Type Book
Date 2014
Pages 151
Tags nonfiction, pedagogy, Socrates

Teach Like Socrates: Guiding Socratic Dialogues and Discussions in the Classroom

Teach Like Socrates aims to provide two things: first, an explanation of what Socratic dialogue is and why one might want to use it in the classroom; second, a practical guide for how to implement Socratic discussions in the classroom.

In the first goal, I feel the book succeeds. Wilberding gives a fair degree of detail about Socratic dialogue and how it has been used in education, historically, devoting about a quarter of the book solely to a discussion of Scorates's life and the definition (or, rather, definitions) of Socratic dialogue that will be used in the book.

In the second goal, I feel the book was less successful. Wilberding does provide what may be a useful framework for planning Socratic discussions, including 'worked examples' of lesson plans, but much of the advice and discussion boils down to "plan in advance".

I would have liked to see more discussion of how a Socratic discussion could be led in a real classroom. The dialogues of Plato, of course, are literary works, not transcriptions, and in a real classroom convenient examples won't always fall out of the discussion when needed. The book is adamant that the teacher not interject into the discussion with mini-lectures, or lead students too strictly, or, frankly, express any opinion at all. The question of how to guide the discussion in the face of actual student participation is simply dismissed: ". . . the dialogue in the classroom will make any necessary adaptation . . ."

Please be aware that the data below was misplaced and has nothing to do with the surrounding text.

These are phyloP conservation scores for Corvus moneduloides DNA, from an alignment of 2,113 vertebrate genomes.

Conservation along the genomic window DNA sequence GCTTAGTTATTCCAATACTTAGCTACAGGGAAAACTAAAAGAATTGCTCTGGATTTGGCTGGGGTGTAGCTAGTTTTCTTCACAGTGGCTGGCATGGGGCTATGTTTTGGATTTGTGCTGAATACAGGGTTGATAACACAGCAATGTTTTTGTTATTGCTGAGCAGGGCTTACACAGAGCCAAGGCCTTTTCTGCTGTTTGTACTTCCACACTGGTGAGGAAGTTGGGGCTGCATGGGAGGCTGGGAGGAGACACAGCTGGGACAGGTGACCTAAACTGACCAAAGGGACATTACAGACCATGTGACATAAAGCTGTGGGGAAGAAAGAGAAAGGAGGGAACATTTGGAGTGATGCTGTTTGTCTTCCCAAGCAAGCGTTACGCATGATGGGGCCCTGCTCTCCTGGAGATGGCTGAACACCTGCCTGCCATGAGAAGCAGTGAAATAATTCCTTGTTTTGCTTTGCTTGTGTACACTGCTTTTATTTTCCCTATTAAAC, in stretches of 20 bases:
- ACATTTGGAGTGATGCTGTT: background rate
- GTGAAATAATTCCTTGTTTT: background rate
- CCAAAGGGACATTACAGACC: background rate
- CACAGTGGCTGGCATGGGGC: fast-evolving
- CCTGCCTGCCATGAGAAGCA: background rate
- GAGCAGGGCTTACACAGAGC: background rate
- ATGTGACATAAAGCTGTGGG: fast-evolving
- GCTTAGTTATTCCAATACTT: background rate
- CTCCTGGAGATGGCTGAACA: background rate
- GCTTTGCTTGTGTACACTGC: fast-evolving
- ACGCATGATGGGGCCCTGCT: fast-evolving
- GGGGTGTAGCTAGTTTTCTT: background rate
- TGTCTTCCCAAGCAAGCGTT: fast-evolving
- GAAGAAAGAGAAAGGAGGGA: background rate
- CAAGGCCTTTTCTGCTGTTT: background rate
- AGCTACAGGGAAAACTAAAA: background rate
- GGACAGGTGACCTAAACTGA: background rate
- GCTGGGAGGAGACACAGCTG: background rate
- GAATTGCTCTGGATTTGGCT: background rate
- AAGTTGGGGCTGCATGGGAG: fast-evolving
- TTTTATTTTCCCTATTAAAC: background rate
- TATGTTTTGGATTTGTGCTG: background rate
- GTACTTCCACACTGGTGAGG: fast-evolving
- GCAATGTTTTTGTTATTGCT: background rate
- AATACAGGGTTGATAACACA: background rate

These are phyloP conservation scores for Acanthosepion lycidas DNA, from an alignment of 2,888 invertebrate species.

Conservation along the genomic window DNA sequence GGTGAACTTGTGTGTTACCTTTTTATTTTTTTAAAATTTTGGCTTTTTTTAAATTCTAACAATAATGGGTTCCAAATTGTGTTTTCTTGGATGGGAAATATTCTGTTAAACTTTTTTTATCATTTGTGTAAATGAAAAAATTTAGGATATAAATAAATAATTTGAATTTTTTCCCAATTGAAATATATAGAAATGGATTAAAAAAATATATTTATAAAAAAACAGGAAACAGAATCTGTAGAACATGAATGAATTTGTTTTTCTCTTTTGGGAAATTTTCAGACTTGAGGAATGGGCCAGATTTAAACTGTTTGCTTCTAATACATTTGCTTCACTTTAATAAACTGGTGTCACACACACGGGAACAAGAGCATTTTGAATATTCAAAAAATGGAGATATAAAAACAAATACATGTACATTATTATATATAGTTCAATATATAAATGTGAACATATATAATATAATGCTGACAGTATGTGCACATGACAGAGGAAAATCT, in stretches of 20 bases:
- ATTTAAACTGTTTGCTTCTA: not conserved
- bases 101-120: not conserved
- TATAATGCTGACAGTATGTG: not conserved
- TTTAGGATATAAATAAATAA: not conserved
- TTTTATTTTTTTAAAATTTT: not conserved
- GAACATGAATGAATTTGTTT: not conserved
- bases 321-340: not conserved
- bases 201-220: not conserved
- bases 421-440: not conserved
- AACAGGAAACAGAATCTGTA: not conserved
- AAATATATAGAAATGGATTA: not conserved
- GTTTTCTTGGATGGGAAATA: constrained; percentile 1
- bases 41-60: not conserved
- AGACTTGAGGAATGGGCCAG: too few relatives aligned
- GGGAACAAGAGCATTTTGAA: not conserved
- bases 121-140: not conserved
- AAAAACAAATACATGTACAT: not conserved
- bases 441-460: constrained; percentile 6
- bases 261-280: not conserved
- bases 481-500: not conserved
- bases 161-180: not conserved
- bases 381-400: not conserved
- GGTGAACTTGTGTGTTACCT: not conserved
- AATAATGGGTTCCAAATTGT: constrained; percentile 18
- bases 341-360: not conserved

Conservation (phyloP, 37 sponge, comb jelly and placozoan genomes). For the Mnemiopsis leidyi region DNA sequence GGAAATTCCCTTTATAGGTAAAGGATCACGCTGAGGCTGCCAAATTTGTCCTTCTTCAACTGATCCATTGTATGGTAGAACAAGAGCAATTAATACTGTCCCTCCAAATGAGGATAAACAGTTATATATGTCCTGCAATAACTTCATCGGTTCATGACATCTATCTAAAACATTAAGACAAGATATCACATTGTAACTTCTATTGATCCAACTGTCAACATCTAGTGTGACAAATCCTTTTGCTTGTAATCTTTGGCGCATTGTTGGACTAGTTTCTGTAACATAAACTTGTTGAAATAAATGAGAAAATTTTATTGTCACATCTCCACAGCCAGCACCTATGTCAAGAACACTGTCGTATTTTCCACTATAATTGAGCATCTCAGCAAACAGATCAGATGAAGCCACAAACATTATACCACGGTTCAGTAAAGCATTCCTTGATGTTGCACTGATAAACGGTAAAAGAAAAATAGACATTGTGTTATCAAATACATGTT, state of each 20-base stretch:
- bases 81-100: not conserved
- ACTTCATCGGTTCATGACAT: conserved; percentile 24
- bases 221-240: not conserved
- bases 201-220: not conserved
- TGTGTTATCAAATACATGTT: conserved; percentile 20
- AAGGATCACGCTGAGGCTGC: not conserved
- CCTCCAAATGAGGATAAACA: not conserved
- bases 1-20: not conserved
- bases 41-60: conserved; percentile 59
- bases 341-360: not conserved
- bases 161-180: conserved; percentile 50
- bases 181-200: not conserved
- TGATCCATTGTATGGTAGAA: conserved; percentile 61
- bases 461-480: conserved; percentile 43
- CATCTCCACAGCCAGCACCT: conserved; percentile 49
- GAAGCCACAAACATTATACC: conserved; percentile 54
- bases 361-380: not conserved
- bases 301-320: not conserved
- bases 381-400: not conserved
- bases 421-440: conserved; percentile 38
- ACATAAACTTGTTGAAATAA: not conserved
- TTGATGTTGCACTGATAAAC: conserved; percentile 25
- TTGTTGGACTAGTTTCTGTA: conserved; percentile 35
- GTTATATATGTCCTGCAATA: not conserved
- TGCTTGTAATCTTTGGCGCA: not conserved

The book offers examples of three lessons: "Induction and the Use of Examples: Lysis", "The Use of Counterexamples: Xenophon's Memorabilia", and "Slipery Slopes and Order Bias". All important topics relevant to the theme of critical thinking the book promotes, but also all very similar topics: they relate to argument, and so the use of a dialogue as example is natural.

Socrates's discussions were not about the business of arguing, they were about ethics or politics or a variety of other topics. If, as Wilberding says, Socratic discussions are such good teaching tools, why not show how to use them to teach algebra, biology, music, or any other topic which isn't intimately bound up with the idea of dialogue itself?

I do think that Socratic discussions can be useful in the classroom, if perhaps not for every classroom at all times, but Teach Like Socrates needs to do more to establish how to use Socratic discussions to aid in teaching the topics that students need to learn, rather than simply advising that amenable topics be chosen so that Socratic discussion may be used. The goal, after all, is the education of the students, not the promulgation of the method.

Name Role
Erick Wilberding Author